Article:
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Re: Re: Does anyone know how to make IE less useless f

Subject: Re: Re: Does anyone know how to make IE less useless for XSLT developement?
From: "M. David Peterson" <xmlhacker@xxxxxxxxx>
Date: Fri, 24 Feb 2006 20:06:25 -0700
ctrl refresh
Hey Terence,

It's good to see you have a good sense of humor. An important part of
any XSLT developers complete breakfast. :)

Feel rest assured that you are not the first, nor will you be the
last, to be left wondering why <xsl:attribute name="choo" /> doesn't
produce the expected result and <xsl:attribute name="{choo}" /> does. 
Fortunately a lot of tools are filling in the gaps, and many other
processors have made it of primary concern to output human readable
errors that don't leave you desirous to rip out each and every hair
follicle, one-by-one and/or all at once! :)

Keep smiling :D

On 2/24/06, Terence Kearns <terence.kearns@xxxxxxxxxxxxxxx> wrote:
> On 23/02/06, M. David Peterson <xmlhacker@xxxxxxxxx> wrote:
> > Hi Terence,
> >
> > In reading back through this thread it seems I may have misjudged your
> > intentions... my apologies for that.  It seemed to me you were on a
> > mission to prove MSXML as a buggy hack, but it seems after reading a
> > bit more of this thread you may have just been a bit frustrated by
> > MSXML/IE's lack of any sort of extended error reporting, something I
> > will admit has been a frustrating point for a lot of folks, including
> > myself, throughout the years.
> >
>
> That's my fault because I got so frustrated that I penned a dodgey
> subject line in my haste. No I'm not on any sort of mission and I
> don't work for Microsoft conspiracy theorists inc. :)
> I think the crux of the matter is the immaturity of the XSLT1 spec.
> Thanks to Mr Mac for pointing that out. Making it optional for the
> processor to report an error has been the source of my furstration.
>
> I'm glad for the advice from people on this list about things like
> setting up a test harness and which XSLT processors to test with. The
> three that I used were Transformiix, Sablotron, and the one built into
> XML Spy. I guess my XSLT development is only a small portion of what I
> do so I haven't prioritised a dedicated development environement for
> it.
>
> > One thing I think you can be certain of; when things simply do not
> > make any sense, and you have no other explanation, pinging this list
> > with a quick snippet of code, and a question as to what might be
> > wrong, will most definitely gain you a response. :)
>
> Well I'm glad I posted the query. I'll just use a less provocative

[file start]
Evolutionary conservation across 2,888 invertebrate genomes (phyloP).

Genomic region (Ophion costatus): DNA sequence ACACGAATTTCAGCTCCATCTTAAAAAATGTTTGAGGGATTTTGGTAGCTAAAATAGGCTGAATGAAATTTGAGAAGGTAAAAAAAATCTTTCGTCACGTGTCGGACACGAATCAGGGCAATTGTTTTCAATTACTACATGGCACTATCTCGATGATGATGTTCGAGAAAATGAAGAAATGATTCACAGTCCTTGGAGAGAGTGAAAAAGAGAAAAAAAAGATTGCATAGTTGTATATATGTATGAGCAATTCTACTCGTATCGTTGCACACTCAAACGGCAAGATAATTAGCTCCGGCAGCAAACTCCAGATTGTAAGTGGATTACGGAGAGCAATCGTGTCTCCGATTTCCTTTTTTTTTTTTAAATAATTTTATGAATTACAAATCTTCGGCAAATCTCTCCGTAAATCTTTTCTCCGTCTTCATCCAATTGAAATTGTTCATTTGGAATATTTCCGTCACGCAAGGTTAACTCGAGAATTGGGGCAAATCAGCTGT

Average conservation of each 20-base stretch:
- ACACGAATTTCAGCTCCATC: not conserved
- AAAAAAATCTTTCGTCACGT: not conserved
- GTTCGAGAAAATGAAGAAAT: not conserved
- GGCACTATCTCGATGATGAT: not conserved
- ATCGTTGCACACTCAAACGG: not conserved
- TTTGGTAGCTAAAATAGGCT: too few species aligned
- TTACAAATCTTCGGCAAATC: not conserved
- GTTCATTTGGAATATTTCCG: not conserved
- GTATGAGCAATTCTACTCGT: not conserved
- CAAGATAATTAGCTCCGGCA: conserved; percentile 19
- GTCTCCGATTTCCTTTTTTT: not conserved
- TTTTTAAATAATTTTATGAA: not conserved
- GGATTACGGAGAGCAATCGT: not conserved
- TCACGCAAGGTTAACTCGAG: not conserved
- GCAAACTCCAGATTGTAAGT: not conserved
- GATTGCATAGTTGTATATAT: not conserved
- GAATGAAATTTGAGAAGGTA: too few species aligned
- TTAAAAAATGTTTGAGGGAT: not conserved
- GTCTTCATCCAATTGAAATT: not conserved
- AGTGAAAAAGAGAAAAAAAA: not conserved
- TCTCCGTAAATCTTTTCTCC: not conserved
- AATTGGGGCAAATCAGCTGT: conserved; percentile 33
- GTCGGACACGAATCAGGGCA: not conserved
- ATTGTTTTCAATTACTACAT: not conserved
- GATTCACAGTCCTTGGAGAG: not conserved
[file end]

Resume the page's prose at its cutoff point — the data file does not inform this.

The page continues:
> subject line next time. The reason why I didn't post the code is
> bacuase there was so much of it, and until I went through the painfull
> commenting out procedure, I had no idea which include the problem was
> located in. I don't care what anyone says, the problem would not have
> even made it to the list if IE had simply reported the line number and
> file location. I don't expect it to be a development platform but that
> error message is just not adequate.
>
> Thanks for the tip on CTRL-refresh. I have actually tried this as well
> as disabling the cache. IT STILL DOES NOT REFRESH THE STYLESHEET.
>
> In the end, once I located the line of code where the error was, I
> looked up the usage of xsl:attribute in Dave's reference book and
> found the bit about "attribute value templates". That's when I
> inserted the curly braces and fixed the problem. One of the things
> that makes XSLT difficult for anyone who is not a full-time XSLT
> developer, is subtlties like knowing that "arguments" to XSL
> directives need to be attribute value templates or literals. It is not
> consistent throughout the language. It very much depends on which
> directive attribute you are using.
>
> for instance. If my source is <foo bar="choo" />
>
> and I want to create an attribute 'choo', I can do it like
> <xsl:attribute name="choo" />
> But if I want to use the source to specify the name, I can use
> <xsl:attribute name="{@bar}" /> assuming foo is in context
> But then hang on, using he logic that the expression above is
> EVALUATED, should a literal way of specifying attribute name be
> <xsl:attribute name="'choo'" />
> ??? like you would using
> but then I suppose it's like saying
> <xsl:attribute name="{'choo'}" />
> It's not obvious to the untrained eye. Or myabe it's just me.
> I guess a good way to think about it would be to considder
> <xsl:param name="choo" select="'choo'" />
>
>


--
<M:D/>

M. David Peterson
http://www.xsltblog.com/

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